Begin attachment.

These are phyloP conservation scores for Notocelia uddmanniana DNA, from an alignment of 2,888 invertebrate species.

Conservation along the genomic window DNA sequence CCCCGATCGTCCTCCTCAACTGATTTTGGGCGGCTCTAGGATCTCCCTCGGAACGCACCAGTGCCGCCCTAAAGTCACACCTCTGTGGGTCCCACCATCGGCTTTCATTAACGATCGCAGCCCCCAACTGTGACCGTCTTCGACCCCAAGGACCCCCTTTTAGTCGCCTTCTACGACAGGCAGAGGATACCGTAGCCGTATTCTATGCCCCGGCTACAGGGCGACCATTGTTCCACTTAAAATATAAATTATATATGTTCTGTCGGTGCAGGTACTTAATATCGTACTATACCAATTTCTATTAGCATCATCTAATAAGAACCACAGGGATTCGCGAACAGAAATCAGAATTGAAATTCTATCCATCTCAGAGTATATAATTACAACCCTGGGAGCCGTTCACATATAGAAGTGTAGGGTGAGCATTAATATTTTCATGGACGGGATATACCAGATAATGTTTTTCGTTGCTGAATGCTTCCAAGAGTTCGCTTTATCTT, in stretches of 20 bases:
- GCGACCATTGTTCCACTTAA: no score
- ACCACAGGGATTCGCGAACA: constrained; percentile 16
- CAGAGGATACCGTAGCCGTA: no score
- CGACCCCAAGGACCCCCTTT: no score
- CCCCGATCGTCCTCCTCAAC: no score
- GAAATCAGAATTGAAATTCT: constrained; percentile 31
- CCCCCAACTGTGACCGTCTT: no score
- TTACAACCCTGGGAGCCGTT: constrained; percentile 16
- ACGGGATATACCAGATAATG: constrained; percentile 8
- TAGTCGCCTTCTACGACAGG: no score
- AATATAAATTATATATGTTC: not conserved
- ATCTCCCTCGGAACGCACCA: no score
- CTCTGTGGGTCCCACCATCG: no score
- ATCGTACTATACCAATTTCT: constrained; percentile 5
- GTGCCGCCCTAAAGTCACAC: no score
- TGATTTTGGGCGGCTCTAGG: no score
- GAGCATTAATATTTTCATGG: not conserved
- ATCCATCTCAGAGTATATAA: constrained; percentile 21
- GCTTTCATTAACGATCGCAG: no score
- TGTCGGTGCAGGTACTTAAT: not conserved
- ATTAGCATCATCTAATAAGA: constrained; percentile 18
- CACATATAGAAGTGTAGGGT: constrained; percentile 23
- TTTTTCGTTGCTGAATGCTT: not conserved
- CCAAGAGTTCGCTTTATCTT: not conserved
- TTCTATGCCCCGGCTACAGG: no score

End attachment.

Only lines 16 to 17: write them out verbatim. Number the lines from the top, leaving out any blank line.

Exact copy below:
- ATCGTACTATACCAATTTCT: constrained; percentile 5
- GTGCCGCCCTAAAGTCACAC: no score